Mosside Croft at Hatton, Cruden Bay

This is a photo, that I took in 2000, of Mosside croft, near Hatton in Cruden parish, Aberdeenshire. It was the home of my Fraser ancestors from some time before 1841 until after the second world war. My mother spent some of her summer holidays there when she was young.The land extended to about 3 acres. The cottage had two rooms plus an attic, and there used to be a small dairy attached to it where my mother remembers her (step)grandmother making butter and cheese. The roofless building to the right of the cottage is the old steading, where the cows lived and vegetables and equipment were stored. At the back of the cottage was a pig sty.

The lane on the left leads to the peat moss, where people from the surrounding area would come to dig their peats. The lane leads down to Hatton, which is a couple of miles or so south.

A shame about the tyres! I don’t know who owns it now, but as it can be seen on Street View on Google Maps I do know it’s still derelict and the land is being used for storage.

Mosside

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9 responses to “Mosside Croft at Hatton, Cruden Bay

  1. Do you know how many people lived there – in the two rooms plus attic? It always amazes me when huge families are crammed into tiny dwellings.

  2. The answer is lots! I’ve tracked the occupants in the census from 1841 to 1911.

    The most occupants would have been in 1861 when there were:
    William Fraser and his wife Christian
    Two daughters in their 20s
    5 grandchildren
    The deaf and dumb boarder age 29 who lived with them for years
    Which is 10 of them.

    There were 6 living there when my mother used to stay during the summer in the 1920s/30s, which would have made 10 when my grandparents, mother and aunt were there. The girls slept in the attic where there was a cupboard for storing the cheese.

    I hope to do an article about Mosside as I’ve done lots of research into the lives of crofters in that area – and I feel a trip to Aberdeenshire may be on the horizon this summer.

    Judy

  3. Good grief, where on earth did they all sleep? We are so accustomed now to having a bedroom each, and apologising if people come to stay and we have to cram all their kids into one room. Makes you realise how relatively well off even today’s poorest (in this country) are.

  4. I know – reading the census makes you realise just how full of people most homes were.

    In a Scottish cottage like this one, there’d probably have been a box bed in the kitchen for the married couple, another box bed in the other downstairs room where several girls would have slept plus maybe truckle beds or chairs pushed together for small children. A few would have slept in the attic. Single men and older boys most likely slept in the steading, which would have been awfully cold and smelly.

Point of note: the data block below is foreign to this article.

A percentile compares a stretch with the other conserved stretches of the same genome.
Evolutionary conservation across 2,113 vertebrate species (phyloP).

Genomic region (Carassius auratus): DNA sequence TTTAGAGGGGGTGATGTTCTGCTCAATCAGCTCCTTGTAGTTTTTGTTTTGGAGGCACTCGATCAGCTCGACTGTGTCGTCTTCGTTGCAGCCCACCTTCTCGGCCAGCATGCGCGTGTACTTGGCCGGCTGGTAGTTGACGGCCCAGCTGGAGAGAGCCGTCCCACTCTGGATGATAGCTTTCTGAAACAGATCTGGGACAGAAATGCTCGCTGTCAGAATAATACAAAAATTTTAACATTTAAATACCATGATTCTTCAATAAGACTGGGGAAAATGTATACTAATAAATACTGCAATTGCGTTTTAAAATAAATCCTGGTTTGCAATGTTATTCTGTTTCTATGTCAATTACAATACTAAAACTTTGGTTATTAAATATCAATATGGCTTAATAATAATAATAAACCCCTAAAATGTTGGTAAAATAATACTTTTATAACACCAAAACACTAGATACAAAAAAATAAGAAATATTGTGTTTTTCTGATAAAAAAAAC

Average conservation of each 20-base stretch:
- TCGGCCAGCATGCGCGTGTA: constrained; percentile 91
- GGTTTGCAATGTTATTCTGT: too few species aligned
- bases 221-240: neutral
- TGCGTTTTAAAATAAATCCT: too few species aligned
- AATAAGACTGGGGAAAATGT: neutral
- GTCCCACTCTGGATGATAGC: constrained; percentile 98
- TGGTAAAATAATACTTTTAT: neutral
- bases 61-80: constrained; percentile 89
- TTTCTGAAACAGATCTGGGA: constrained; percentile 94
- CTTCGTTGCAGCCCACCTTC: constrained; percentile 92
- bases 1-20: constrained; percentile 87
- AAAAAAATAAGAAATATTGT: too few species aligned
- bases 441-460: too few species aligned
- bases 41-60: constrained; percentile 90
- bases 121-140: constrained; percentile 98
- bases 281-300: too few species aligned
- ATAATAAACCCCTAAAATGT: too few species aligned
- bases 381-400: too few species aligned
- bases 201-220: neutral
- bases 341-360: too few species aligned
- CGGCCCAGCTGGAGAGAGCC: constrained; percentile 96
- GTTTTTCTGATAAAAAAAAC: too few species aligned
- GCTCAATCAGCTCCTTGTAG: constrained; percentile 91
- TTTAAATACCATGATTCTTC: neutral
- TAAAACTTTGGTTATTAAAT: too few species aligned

Judy

  5. I’m intrigued about the deaf and dumb boarder. Have you researched that person? Interesting person to take in – was he a relative at all?

  6. Yes, I’ve done a little research into John Black. He’s first with the Fraser family at Mosside in the 1851 census, age 19 and a pauper, which means he was receiving Poor Relief from the parish. He’s there in 1861 when it says he’s a pauper, deaf and dumb from birth, and he’s still there in 1871 age 38. William Fraser died in 1877, and his son Alexander took over the lease of Mosside Croft. In the 1881 census John Black is an inmate of the Buchan Combination Poorhouse, which had opened in 1869 at Maud, New Deer, and is detailed as unmarried age 48, deaf and dumb, born Cruden and in 1891 he’s still there age 58. He died at the Poorhouse in 1897 of heart disease, and his death certificate says he was deaf and dumb, single and illegitimate, the son of Margaret Milne deceased, with no father’s name given.

    Trying to trace him back, the 1841 census has John Black age 11 at Hill Garth, Cruden with his mother Margaret Milne age 30 and Agnes Deary age 97. I ca’nt find a baptism for him but there’s a Margaret Milne baptised 1808 at Longside and another one baptised at Longside in 1813. Longside is where Christian Hutcheon, who married William Fraser, was from, so maybe there’s a connection there. Then in 1850 there’s a marriage between Margaret Milne and John Sangster at Cruden (William Fraser’s mother was a Sangster) but I can’t find them in the subsequent census. It may be the same Margaret, and may be when John Black went to live with the Frasers.

    So I don’t know whether John Black was related to William or Christian Fraser, but he was probably connected to their families somehow, or whether the Frasers took him in as a good deed or used him as cheap labour because he was in receipt of poor relief. Possibly a mixture of both!

  7. Thanks Judy, fascinating stuff!

  8. We are related to Mary Fraser her husband David Rennie was my GG Grandfather. I have researching in the cruden area since the 1970’s could we keep in touch via email

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